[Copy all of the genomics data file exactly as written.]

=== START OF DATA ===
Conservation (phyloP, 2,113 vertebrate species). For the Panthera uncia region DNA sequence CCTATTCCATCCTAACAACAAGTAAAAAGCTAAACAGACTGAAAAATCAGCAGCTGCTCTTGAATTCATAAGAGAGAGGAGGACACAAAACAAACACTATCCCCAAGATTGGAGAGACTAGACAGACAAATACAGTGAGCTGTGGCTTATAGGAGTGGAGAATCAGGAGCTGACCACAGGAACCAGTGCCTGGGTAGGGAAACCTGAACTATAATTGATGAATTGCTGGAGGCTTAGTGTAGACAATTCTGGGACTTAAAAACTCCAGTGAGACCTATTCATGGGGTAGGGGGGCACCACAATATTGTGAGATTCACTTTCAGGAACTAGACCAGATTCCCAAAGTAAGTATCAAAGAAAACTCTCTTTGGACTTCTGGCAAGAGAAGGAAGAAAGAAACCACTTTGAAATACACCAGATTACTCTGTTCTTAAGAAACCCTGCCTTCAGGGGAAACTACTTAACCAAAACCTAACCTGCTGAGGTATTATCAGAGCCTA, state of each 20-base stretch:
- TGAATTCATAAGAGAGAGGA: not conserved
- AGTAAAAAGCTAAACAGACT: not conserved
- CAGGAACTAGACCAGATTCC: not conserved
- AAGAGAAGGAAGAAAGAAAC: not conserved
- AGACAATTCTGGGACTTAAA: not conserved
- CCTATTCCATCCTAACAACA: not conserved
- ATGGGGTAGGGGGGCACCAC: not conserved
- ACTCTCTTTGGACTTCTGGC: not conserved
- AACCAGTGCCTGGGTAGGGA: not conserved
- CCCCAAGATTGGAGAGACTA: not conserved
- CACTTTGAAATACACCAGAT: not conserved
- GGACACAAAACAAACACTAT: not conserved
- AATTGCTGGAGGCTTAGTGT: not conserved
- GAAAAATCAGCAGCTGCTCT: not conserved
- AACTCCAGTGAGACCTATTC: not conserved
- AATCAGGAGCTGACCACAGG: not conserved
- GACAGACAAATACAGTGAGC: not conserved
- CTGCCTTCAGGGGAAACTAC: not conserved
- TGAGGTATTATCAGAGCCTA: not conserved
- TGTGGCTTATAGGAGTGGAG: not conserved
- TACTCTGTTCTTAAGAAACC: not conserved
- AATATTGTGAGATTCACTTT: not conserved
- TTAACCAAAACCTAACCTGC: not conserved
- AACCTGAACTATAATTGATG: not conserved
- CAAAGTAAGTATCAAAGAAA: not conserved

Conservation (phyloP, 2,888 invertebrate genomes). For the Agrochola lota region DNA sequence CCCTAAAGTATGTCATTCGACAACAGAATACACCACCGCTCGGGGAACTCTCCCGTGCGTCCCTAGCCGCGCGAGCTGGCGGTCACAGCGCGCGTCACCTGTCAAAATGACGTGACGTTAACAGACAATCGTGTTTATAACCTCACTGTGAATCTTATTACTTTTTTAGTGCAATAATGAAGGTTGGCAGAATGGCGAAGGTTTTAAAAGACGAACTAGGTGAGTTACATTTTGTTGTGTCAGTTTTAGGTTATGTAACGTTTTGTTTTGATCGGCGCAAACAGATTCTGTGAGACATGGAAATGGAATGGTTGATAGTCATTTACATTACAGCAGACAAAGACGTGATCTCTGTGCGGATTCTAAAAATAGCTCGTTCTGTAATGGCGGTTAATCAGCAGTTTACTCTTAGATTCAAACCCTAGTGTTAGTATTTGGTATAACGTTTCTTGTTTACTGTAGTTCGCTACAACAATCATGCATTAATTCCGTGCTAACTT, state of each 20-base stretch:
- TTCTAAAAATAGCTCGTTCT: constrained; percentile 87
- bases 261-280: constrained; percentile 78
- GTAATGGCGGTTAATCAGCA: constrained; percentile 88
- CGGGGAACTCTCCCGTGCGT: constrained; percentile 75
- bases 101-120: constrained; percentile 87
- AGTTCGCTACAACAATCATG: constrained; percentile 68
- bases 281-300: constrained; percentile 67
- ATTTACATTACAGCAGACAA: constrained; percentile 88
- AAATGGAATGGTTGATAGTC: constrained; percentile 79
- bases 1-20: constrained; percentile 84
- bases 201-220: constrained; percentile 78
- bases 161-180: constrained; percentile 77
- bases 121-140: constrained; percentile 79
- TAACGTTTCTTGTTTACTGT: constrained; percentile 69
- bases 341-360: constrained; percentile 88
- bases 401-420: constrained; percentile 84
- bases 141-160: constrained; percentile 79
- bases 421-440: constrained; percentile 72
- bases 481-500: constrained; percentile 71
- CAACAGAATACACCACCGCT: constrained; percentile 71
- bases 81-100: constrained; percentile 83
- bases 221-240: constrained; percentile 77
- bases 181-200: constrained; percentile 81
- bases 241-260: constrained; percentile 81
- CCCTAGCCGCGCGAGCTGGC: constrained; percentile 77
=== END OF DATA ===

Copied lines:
Conservation (phyloP, 2,113 vertebrate species). For the Panthera uncia region DNA sequence CCTATTCCATCCTAACAACAAGTAAAAAGCTAAACAGACTGAAAAATCAGCAGCTGCTCTTGAATTCATAAGAGAGAGGAGGACACAAAACAAACACTATCCCCAAGATTGGAGAGACTAGACAGACAAATACAGTGAGCTGTGGCTTATAGGAGTGGAGAATCAGGAGCTGACCACAGGAACCAGTGCCTGGGTAGGGAAACCTGAACTATAATTGATGAATTGCTGGAGGCTTAGTGTAGACAATTCTGGGACTTAAAAACTCCAGTGAGACCTATTCATGGGGTAGGGGGGCACCACAATATTGTGAGATTCACTTTCAGGAACTAGACCAGATTCCCAAAGTAAGTATCAAAGAAAACTCTCTTTGGACTTCTGGCAAGAGAAGGAAGAAAGAAACCACTTTGAAATACACCAGATTACTCTGTTCTTAAGAAACCCTGCCTTCAGGGGAAACTACTTAACCAAAACCTAACCTGCTGAGGTATTATCAGAGCCTA, state of each 20-base stretch:
- TGAATTCATAAGAGAGAGGA: not conserved
- AGTAAAAAGCTAAACAGACT: not conserved
- CAGGAACTAGACCAGATTCC: not conserved
- AAGAGAAGGAAGAAAGAAAC: not conserved
- AGACAATTCTGGGACTTAAA: not conserved
- CCTATTCCATCCTAACAACA: not conserved
- ATGGGGTAGGGGGGCACCAC: not conserved
- ACTCTCTTTGGACTTCTGGC: not conserved
- AACCAGTGCCTGGGTAGGGA: not conserved
- CCCCAAGATTGGAGAGACTA: not conserved
- CACTTTGAAATACACCAGAT: not conserved
- GGACACAAAACAAACACTAT: not conserved
- AATTGCTGGAGGCTTAGTGT: not conserved
- GAAAAATCAGCAGCTGCTCT: not conserved
- AACTCCAGTGAGACCTATTC: not conserved
- AATCAGGAGCTGACCACAGG: not conserved
- GACAGACAAATACAGTGAGC: not conserved
- CTGCCTTCAGGGGAAACTAC: not conserved
- TGAGGTATTATCAGAGCCTA: not conserved
- TGTGGCTTATAGGAGTGGAG: not conserved
- TACTCTGTTCTTAAGAAACC: not conserved
- AATATTGTGAGATTCACTTT: not conserved
- TTAACCAAAACCTAACCTGC: not conserved
- AACCTGAACTATAATTGATG: not conserved
- CAAAGTAAGTATCAAAGAAA: not conserved

Conservation (phyloP, 2,888 invertebrate genomes). For the Agrochola lota region DNA sequence CCCTAAAGTATGTCATTCGACAACAGAATACACCACCGCTCGGGGAACTCTCCCGTGCGTCCCTAGCCGCGCGAGCTGGCGGTCACAGCGCGCGTCACCTGTCAAAATGACGTGACGTTAACAGACAATCGTGTTTATAACCTCACTGTGAATCTTATTACTTTTTTAGTGCAATAATGAAGGTTGGCAGAATGGCGAAGGTTTTAAAAGACGAACTAGGTGAGTTACATTTTGTTGTGTCAGTTTTAGGTTATGTAACGTTTTGTTTTGATCGGCGCAAACAGATTCTGTGAGACATGGAAATGGAATGGTTGATAGTCATTTACATTACAGCAGACAAAGACGTGATCTCTGTGCGGATTCTAAAAATAGCTCGTTCTGTAATGGCGGTTAATCAGCAGTTTACTCTTAGATTCAAACCCTAGTGTTAGTATTTGGTATAACGTTTCTTGTTTACTGTAGTTCGCTACAACAATCATGCATTAATTCCGTGCTAACTT, state of each 20-base stretch:
- TTCTAAAAATAGCTCGTTCT: constrained; percentile 87
- bases 261-280: constrained; percentile 78
- GTAATGGCGGTTAATCAGCA: constrained; percentile 88
- CGGGGAACTCTCCCGTGCGT: constrained; percentile 75
- bases 101-120: constrained; percentile 87
- AGTTCGCTACAACAATCATG: constrained; percentile 68
- bases 281-300: constrained; percentile 67
- ATTTACATTACAGCAGACAA: constrained; percentile 88
- AAATGGAATGGTTGATAGTC: constrained; percentile 79
- bases 1-20: constrained; percentile 84
- bases 201-220: constrained; percentile 78
- bases 161-180: constrained; percentile 77
- bases 121-140: constrained; percentile 79
- TAACGTTTCTTGTTTACTGT: constrained; percentile 69
- bases 341-360: constrained; percentile 88
- bases 401-420: constrained; percentile 84
- bases 141-160: constrained; percentile 79
- bases 421-440: constrained; percentile 72
- bases 481-500: constrained; percentile 71
- CAACAGAATACACCACCGCT: constrained; percentile 71
- bases 81-100: constrained; percentile 83
- bases 221-240: constrained; percentile 77
- bases 181-200: constrained; percentile 81
- bases 241-260: constrained; percentile 81
- CCCTAGCCGCGCGAGCTGGC: constrained; percentile 77